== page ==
How do we solve this digital copy problem today? Well, we have banks or other central parties that credit/debit accounts. When sending DKK 42 to Alice, Bob or Janice, the banks act as a central third party that makes sure to adjust Alice, Bob or Janice’s account as well as your own account.
But what do you do when your goal is to not have a central third party but a decentralised system instead? You create a shared “notebook” that credit/debit people’s accounts. Before explaining how such a notebook works, we need to first explain its central building blocks.
Central building blocks of a decentralised accounting notebook
As already mentioned, the central building blocks for a Blockchain notebook are:
- A digital fingerprint generator
- A digital safe and a digital safe-key combination.
The digital fingerprint generator does one simple thing. It takes a digital input of arbitrarily length and converts it to a number. The number is written with a computer science numerical system, which means that it does not look anything like a normal number, instead it looks like a random series of letters and numbers, which is exactly what ...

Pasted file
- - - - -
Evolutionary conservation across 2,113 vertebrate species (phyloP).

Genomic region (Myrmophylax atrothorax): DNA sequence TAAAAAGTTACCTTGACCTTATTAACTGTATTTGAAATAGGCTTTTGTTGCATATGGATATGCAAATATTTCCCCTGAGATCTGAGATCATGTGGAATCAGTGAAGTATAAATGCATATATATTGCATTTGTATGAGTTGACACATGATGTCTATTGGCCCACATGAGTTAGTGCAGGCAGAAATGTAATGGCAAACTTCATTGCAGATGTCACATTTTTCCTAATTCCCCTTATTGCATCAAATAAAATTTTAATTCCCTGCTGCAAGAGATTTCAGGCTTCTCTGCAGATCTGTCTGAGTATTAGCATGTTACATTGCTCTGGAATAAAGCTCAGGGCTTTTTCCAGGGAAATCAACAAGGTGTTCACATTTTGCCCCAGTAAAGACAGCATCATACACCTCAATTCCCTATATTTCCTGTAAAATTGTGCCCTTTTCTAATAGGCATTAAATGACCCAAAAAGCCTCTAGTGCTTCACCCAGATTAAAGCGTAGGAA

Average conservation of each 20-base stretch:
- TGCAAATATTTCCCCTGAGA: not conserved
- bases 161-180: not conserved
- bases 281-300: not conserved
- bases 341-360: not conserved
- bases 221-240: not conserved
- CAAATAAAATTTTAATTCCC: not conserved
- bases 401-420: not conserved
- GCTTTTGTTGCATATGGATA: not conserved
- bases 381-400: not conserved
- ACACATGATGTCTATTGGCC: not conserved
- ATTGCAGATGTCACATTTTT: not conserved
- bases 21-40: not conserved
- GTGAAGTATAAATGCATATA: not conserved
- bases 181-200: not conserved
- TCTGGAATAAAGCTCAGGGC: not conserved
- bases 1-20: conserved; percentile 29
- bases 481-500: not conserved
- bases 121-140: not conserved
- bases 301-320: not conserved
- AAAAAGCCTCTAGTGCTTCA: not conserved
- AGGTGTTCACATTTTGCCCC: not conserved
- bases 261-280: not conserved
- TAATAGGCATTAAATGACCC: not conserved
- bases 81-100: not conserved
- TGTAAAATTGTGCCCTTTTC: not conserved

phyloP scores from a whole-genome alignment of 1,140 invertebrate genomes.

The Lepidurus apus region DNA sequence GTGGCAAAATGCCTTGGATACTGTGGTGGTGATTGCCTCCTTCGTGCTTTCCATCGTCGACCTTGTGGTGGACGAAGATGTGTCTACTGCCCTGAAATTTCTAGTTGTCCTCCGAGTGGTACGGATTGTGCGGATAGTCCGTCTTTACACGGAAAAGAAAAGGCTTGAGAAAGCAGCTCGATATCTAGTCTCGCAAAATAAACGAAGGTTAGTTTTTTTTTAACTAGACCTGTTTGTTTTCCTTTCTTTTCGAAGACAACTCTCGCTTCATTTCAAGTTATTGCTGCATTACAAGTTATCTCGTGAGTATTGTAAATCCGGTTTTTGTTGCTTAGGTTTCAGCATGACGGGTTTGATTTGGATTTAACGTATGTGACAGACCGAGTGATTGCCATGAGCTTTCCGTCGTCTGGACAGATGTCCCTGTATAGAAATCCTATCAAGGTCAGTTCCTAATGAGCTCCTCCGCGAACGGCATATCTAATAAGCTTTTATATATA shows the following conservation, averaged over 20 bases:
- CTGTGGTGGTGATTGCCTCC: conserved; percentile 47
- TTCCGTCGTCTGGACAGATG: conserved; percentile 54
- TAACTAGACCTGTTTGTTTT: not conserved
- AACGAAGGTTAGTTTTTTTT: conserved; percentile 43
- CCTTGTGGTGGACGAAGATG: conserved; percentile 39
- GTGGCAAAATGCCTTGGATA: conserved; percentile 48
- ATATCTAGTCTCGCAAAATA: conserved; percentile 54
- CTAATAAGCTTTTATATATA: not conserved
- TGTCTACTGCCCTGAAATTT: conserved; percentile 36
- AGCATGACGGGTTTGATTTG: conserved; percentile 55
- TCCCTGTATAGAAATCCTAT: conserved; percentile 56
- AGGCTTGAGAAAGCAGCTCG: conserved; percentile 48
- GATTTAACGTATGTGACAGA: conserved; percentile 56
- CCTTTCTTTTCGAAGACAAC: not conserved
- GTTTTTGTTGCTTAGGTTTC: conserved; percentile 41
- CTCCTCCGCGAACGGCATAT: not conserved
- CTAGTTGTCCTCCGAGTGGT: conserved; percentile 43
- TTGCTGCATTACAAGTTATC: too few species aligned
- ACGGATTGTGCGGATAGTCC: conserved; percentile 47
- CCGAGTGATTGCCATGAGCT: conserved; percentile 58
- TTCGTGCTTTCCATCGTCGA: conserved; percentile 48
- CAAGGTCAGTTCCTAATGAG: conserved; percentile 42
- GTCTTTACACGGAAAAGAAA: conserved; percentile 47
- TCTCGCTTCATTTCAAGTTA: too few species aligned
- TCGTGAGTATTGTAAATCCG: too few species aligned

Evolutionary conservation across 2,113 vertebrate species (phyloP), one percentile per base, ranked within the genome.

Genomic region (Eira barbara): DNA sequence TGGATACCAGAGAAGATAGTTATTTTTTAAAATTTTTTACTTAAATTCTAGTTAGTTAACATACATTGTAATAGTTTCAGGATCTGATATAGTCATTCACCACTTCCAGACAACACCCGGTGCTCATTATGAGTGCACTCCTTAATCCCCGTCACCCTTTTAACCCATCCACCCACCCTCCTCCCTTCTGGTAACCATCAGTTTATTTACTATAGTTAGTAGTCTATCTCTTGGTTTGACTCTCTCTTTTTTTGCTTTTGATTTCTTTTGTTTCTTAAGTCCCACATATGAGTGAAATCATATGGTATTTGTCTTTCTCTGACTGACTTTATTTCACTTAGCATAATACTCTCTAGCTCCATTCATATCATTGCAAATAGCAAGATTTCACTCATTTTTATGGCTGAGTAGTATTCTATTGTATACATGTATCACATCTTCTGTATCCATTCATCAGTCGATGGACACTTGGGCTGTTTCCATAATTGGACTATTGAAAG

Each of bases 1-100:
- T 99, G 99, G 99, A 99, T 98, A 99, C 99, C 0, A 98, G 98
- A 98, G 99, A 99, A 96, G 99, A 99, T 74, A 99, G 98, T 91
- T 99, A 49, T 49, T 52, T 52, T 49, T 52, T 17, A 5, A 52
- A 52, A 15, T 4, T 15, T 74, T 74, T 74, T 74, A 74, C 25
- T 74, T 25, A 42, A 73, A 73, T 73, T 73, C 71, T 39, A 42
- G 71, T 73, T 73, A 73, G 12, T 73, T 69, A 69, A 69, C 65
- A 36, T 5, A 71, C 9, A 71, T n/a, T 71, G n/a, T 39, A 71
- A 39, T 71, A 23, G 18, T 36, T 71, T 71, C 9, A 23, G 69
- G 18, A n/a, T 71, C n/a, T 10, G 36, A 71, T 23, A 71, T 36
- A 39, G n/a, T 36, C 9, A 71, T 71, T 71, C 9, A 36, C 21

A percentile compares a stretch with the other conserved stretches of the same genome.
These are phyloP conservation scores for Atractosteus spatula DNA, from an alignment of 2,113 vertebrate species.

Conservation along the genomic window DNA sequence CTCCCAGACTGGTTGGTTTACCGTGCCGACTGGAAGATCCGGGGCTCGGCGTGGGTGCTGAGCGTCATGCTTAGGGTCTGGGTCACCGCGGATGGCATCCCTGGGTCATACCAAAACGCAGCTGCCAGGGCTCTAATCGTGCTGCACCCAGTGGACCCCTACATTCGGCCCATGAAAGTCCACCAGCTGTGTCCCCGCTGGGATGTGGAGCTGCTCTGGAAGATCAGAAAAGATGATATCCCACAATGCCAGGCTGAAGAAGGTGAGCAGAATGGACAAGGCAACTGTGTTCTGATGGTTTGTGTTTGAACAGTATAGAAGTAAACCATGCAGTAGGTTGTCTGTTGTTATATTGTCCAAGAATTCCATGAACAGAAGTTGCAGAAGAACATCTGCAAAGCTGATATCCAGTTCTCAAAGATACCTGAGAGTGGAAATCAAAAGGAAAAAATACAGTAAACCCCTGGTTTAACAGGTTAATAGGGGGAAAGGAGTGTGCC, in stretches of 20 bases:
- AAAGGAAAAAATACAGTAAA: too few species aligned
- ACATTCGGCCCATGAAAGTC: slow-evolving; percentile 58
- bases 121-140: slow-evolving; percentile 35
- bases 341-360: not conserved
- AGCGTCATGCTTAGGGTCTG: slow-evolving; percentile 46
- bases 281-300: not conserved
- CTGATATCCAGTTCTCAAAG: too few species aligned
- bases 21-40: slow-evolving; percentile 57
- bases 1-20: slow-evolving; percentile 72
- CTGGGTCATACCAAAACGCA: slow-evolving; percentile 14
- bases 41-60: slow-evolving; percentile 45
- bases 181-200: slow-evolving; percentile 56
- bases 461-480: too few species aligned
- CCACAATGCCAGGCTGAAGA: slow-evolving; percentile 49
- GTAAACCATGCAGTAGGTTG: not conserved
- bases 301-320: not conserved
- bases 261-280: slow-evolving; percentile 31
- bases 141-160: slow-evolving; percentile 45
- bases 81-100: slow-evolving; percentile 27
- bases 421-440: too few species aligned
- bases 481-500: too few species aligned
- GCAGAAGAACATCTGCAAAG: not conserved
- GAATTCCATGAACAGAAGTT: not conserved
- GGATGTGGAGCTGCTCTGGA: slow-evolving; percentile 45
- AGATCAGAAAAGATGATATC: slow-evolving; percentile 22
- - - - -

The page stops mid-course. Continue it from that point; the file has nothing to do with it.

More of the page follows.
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Rasmus Winther Mølbjerg
Rasmus is Blockchain Lead for Deloitte Copenhagen. He works in Deloitte Digital, which is driving the future of digital in companies, governments and NGO's. Rasmus' specialties include Organizational Change Management, Innovation strategy and implementation as well as Blockchain.
Mads is part of the core Blockchain team in Deloitte Copenhagen. He works in Monitor Deloitte, which delivers strategic advice to companies, governments and NGO's so they can grow with confidence. Mads is interested in creating business cases around Blockchain technology and recently helped his team win the corporate case in a Blockchain-hackathon sponsored by Maersk, Nordea and Nets and a number of startups.